The watch isn’t particularly thick and I find it quite comfortable for everyday wear. The default watchface is perfect for me, but you can also download connectIQ watch faces (as well as lots of different apps and data screens) if you fancy something a bit different.

Smart Features


Finally becoming a true smart watch, the Forerunner 230 connects via bluetooth to the Garmin connect app to provide information such as calendar events and local weather, along with notifications and incoming call alerts. As an iPhone user the watch will alert me of any notifications setup within the notification centre, allowing me to customise it to receive just the alerts I want. Perfect.


For those times where you know your phone is around somewhere, but you’ve no idea where, the Find my Phone feature allows you to tell the phone to make itself known with an audible alert. This has come in handy more than once!


Having all of this bluetooth integration also means that all of you run data can be sync’d over the air, with no need to connect to the computer to download your info. The connect app then allows you to view your stats and run data along with the option to export to 3rd party apps like Strava.

Oh yea, the running bit…


Now, all of these smart features are great, but I can hear what you’re saying – how is it as a running watch? Well, it pretty much excels here as far as I’m concerned.

A few times I have forgotten to put the watch into ‘run mode’ in advance of needing it, but each time the GPS has taken only a few seconds to lock on and I’m ready to go. It also features the option of using a combination of GPS + GLONASS (Russias GPS system) for improved accuracy, but this will cost you a little in terms of battery life.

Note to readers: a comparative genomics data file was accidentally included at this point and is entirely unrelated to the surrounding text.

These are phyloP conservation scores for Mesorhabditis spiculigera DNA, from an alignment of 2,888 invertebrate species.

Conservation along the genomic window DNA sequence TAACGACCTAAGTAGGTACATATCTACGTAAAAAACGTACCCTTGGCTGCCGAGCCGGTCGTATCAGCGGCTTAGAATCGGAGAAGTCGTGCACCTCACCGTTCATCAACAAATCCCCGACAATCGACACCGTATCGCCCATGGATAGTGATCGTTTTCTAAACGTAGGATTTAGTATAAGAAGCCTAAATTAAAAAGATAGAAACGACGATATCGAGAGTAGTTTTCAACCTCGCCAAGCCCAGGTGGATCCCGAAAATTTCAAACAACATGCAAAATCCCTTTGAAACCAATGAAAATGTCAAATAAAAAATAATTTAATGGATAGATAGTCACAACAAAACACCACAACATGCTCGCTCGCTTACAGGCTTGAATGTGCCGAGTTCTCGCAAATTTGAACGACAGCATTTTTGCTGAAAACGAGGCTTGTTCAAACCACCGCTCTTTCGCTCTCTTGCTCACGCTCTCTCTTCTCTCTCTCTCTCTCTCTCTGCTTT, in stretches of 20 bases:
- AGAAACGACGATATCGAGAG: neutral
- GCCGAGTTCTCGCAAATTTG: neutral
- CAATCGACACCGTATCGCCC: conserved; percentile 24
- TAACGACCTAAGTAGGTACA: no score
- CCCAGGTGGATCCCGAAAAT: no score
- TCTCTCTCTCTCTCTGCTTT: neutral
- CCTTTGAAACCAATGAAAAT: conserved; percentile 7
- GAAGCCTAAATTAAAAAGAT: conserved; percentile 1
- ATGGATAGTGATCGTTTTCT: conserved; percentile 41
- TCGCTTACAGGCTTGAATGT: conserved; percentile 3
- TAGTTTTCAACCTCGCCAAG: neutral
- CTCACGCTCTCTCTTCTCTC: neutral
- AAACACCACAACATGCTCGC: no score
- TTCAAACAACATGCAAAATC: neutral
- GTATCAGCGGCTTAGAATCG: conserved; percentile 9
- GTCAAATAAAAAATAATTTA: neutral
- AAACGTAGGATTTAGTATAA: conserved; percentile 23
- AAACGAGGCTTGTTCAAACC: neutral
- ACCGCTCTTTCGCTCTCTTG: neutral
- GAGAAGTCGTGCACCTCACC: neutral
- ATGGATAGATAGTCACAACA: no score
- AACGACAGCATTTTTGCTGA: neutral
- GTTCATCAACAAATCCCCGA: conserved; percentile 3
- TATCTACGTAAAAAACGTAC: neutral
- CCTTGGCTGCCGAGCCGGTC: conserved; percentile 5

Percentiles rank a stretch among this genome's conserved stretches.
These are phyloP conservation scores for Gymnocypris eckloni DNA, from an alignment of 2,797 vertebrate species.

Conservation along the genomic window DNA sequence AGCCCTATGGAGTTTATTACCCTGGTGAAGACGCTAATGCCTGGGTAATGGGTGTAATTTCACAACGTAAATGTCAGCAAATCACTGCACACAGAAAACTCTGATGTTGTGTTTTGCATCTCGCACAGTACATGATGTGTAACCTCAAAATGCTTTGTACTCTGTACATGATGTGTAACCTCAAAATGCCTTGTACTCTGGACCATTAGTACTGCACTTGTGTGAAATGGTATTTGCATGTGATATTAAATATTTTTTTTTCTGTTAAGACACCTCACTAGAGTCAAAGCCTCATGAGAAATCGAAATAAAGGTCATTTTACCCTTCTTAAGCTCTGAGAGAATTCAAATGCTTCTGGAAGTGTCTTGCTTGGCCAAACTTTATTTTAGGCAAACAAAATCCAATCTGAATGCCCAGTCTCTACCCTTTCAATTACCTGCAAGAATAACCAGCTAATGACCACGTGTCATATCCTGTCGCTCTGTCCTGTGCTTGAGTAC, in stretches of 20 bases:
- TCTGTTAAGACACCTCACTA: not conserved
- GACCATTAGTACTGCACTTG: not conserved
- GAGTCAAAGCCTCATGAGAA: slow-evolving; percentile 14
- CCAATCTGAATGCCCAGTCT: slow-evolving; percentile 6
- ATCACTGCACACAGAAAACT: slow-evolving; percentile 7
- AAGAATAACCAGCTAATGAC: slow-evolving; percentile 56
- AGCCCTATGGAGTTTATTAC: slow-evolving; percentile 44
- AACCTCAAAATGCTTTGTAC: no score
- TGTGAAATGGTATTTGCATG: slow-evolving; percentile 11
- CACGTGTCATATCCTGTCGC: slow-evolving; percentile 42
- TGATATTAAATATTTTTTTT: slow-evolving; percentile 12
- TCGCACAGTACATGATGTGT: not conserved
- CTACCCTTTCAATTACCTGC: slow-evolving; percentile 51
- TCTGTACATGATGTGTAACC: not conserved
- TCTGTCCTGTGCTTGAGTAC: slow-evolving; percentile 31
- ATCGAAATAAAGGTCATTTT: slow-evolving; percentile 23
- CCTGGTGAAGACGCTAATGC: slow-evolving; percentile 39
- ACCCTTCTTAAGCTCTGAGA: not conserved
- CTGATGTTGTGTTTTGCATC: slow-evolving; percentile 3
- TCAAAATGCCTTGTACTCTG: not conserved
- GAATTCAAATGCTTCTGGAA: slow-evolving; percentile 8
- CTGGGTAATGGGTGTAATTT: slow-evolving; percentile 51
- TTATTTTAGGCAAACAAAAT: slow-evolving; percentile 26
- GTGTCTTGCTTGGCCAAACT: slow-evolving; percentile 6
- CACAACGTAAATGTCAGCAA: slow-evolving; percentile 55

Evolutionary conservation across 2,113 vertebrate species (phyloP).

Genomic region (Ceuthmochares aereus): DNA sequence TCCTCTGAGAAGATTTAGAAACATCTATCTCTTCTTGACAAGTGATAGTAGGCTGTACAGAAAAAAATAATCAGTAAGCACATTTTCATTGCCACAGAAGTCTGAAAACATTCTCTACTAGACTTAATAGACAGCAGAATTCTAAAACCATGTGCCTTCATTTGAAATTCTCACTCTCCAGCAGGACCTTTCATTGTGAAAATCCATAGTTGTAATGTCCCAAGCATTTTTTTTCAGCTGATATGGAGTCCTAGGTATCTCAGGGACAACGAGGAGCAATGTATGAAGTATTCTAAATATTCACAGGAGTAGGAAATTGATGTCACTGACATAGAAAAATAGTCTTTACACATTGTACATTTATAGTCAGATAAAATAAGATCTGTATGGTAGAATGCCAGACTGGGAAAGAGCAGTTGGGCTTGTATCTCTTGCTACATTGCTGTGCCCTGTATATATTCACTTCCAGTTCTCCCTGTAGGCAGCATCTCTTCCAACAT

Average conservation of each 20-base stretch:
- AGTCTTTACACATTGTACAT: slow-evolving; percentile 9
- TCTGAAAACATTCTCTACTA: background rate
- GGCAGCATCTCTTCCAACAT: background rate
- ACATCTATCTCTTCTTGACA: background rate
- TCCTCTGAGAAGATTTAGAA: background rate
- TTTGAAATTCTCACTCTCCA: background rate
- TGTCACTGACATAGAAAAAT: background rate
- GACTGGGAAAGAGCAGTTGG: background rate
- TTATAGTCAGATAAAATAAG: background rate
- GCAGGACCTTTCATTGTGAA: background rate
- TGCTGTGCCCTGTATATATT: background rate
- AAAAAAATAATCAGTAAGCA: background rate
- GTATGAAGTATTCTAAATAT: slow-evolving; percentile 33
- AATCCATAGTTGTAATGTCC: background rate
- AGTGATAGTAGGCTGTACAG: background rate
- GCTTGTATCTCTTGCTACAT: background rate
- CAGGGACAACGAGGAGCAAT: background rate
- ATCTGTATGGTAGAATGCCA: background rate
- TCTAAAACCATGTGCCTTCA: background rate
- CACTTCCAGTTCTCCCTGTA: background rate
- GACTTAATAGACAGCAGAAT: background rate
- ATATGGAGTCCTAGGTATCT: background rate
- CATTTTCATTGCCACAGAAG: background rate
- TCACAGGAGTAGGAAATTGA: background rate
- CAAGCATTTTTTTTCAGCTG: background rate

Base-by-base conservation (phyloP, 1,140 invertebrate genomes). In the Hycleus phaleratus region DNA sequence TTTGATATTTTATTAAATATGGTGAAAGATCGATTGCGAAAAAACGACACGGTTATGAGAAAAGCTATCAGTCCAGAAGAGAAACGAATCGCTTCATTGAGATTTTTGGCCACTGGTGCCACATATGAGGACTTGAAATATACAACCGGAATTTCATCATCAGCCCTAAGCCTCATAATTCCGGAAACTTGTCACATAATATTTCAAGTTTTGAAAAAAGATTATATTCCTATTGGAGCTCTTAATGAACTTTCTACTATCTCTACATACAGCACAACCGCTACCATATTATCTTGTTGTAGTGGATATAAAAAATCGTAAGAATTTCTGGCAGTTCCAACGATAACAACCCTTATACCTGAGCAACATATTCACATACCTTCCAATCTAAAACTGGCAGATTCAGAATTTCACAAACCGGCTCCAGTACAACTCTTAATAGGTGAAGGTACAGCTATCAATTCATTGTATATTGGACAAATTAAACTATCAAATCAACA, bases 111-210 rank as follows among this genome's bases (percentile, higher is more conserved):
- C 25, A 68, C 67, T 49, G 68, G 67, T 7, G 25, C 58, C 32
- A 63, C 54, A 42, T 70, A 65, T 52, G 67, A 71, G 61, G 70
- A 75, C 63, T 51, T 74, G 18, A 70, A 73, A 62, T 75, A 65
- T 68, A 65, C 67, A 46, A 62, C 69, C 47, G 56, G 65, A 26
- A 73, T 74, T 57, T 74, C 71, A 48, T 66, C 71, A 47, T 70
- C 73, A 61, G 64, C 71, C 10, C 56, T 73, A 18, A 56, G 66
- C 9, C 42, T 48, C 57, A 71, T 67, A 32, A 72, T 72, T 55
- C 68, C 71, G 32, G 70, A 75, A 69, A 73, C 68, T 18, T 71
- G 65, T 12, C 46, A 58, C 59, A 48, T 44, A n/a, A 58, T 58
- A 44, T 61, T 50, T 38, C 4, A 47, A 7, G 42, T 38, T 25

In additional to the default data screens, you have the ability to customise two data screens with between 1 and 4 data items on each screen. These items can be any combination from the available categories of time, distance, pace, speed, heart rate, cadence, temperature, elevation and then some additional items including items from calories to sunset time. As you can tell, this is quite comprehensive and covers pretty much anything the watch can record. And if there is something missing, just check out the connectIQ apps for all sorts of additional data screens, or if you can’t find what you’re looking for you can create it through connectIQ yourself!


Among the boatload of other features available, two that I find particularly useful are the intervals and finish time.

The intervals allow you to setup any combination of intervals you like, with any particular rest periods or distance in-between, and the watch will coach you through these exactly as prescribed, with both audible and vibration alerts. Great if you don’t have any fixed distance points.

The finish time option adds a data screen showing you the estimated finish time, along with pace fields, for a selected distance. Want to ensure you’re on track for that sub 3:30 marathon without constantly working out splits in your head? Easy peasy.